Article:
Siri on my phone and autocorrect on any Mac device-IPad, MacBook or desktop- has gone from somewhat useful to irritating. When it gets something wrong it doesn't accept corrections , usually insisting on changing it back to the wrong word even if I go back and type in the correct word or spelling. My niece Caitlin is not Kaitlyn, but Siri insists on spelling it that way and autocorrect will change it back if I manually change it. I have put 'Caitlin' as a shortcut for 'Kaitlyn' but that doesn't fix the problem. And typing this message on an iPhone 6 meant retyping Kaitlyn several times, and the last, mis-spelled time above I didn't go back and correct. There are other words, spellings, and phrases that Siri seldom if ever gets right, and typing corrections do not seem to improve her accuracy.
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macrumors 68020
Oct 22, 2014
known but velocity indeterminate
I like Siri on the iPhone when it works, but at times it totally gets things very wrong that it previously got right.

What really gets me ticked off is how Siri on ATV is worse than useless almost every time I try to make use of it.

I agree. On the phone she works well for me. On the AppleTV it seems like she goes to sleep and the first time I try to interact with her such as "what did he just say?" it lags so long that the ten second rewind is well past whatever I wanted to hear. And then there's the lack of Siri search through home sharing content...
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macrumors regular
Jan 13, 2007
If Siri is learning, she's learning disabled. She constantly thinks I said "Skip 32nd" and goes looking for a movie called "Skip 32nd" on my Apple TV when it should be OBVIOUS I want it to SKIP THIRTY SECONDS. I could forgive her making the mistake once or twice but she never seems to figure it out.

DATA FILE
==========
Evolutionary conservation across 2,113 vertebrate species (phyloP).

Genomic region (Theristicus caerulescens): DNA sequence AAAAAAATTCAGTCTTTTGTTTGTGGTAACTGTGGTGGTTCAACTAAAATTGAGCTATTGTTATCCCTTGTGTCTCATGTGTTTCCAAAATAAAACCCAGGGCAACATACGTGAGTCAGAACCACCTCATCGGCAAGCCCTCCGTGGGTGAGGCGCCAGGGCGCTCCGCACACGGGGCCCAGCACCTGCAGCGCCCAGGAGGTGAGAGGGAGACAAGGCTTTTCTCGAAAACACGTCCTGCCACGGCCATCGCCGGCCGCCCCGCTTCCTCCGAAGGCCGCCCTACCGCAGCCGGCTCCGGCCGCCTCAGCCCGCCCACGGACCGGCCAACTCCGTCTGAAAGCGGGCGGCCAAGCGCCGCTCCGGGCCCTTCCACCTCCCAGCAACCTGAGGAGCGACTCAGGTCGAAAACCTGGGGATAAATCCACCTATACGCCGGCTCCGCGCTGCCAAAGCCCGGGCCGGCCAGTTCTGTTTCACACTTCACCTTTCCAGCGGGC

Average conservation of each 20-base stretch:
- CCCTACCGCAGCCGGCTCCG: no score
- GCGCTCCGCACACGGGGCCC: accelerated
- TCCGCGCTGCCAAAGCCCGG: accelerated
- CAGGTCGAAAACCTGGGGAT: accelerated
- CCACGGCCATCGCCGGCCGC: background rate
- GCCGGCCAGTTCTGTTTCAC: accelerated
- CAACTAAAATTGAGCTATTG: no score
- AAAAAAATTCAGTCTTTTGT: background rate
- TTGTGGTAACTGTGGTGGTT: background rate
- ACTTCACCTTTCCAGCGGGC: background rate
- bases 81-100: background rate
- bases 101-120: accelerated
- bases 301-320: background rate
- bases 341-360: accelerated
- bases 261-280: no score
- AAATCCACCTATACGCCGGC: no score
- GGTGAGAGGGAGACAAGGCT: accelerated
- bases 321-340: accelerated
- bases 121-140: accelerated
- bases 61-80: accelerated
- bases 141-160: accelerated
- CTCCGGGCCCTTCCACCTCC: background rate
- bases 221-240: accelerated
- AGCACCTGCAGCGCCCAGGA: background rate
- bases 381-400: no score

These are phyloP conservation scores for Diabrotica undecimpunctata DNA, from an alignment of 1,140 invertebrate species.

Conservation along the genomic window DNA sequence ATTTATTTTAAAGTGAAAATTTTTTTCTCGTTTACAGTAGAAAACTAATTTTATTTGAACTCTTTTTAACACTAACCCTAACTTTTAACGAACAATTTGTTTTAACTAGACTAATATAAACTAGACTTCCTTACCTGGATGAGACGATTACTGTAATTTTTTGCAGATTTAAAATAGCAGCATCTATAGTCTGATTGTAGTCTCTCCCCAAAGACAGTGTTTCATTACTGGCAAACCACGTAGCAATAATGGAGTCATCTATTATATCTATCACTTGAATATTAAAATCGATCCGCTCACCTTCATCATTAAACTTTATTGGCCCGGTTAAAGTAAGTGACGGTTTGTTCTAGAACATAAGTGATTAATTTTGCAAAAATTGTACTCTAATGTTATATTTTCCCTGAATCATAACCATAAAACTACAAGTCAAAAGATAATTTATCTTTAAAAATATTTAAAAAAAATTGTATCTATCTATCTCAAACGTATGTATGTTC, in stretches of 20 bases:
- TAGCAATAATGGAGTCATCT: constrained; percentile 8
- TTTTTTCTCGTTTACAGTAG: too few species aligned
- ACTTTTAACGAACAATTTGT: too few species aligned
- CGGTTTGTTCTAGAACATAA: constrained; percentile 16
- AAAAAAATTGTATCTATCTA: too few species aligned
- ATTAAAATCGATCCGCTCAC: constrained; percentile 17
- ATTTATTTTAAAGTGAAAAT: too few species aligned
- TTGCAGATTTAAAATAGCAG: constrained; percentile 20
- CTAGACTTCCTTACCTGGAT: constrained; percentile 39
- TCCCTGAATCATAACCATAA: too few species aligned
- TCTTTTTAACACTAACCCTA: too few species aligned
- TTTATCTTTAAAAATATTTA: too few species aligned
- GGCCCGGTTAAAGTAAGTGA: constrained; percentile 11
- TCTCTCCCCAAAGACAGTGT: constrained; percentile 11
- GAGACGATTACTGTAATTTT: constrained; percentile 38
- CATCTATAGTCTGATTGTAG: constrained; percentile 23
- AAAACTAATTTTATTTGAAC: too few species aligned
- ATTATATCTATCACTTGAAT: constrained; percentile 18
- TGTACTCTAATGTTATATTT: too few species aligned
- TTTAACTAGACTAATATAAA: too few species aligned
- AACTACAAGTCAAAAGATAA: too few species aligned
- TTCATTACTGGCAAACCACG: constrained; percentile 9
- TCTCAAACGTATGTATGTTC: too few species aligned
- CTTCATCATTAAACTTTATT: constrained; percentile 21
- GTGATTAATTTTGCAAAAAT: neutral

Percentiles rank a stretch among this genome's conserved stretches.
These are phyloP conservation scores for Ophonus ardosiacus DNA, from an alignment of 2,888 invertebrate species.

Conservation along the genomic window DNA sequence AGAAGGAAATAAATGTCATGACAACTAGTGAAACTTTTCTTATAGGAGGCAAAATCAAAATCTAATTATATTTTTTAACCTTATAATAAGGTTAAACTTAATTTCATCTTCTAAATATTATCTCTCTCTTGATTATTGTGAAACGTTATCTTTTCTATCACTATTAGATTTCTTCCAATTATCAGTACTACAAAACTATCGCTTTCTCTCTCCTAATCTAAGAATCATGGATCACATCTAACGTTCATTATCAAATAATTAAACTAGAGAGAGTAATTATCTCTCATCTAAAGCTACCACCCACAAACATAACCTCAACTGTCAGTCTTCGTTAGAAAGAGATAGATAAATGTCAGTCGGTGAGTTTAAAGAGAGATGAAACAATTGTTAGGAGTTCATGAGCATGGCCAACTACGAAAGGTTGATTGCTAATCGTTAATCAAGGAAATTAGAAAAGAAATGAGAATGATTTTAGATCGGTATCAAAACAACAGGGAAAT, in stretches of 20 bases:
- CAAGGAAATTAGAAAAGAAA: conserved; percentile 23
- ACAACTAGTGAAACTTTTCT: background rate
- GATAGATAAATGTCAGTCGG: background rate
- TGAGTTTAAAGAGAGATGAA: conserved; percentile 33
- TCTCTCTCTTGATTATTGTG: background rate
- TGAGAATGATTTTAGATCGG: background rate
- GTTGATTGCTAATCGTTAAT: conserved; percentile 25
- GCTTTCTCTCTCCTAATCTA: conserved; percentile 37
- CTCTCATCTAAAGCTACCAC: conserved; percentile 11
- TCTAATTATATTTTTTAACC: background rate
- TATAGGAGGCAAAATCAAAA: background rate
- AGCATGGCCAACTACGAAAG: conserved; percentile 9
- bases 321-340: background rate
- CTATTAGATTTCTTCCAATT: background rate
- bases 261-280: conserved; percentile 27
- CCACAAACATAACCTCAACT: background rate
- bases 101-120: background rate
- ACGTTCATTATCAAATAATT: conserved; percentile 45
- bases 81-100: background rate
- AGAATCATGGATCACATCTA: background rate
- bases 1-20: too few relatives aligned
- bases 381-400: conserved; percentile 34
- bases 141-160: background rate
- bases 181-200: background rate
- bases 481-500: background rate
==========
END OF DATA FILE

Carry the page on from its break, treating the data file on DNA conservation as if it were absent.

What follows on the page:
This happens all the time, drives me nuts.


macrumors 68020
Jun 7, 2007
Siri stills sucks for me... still doesn't work well enough to be useful.
This story is a great example of Apple's scale problem. Since they do so much international business, when they say they've improved Siri by 2X, it's true. The problem is that anecdotally, for most of us, those improvements are not perceived. I only use Siri in English and for a very small set of tasks so I see no improvement and I assume most of us are in the same boat. If you surveyed other Siri users across 100 countries, I bet we would see a bigger pattern of improvement.
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macrumors Core
Nov 14, 2011
This all seems a little defensive to me. The flavor of the year according to the tech press is AI/ML so now Apple's out there saying we do this too!
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macrumors P6
Jun 22, 2009
This all seems a little defensive to me. The flavor of the year according to the tech press is AI/ML so now Apple's out there saying we do this too!

Indeed. I also think the terms AI/ML has been diluted. It's becoming the new "cloud" and "big data"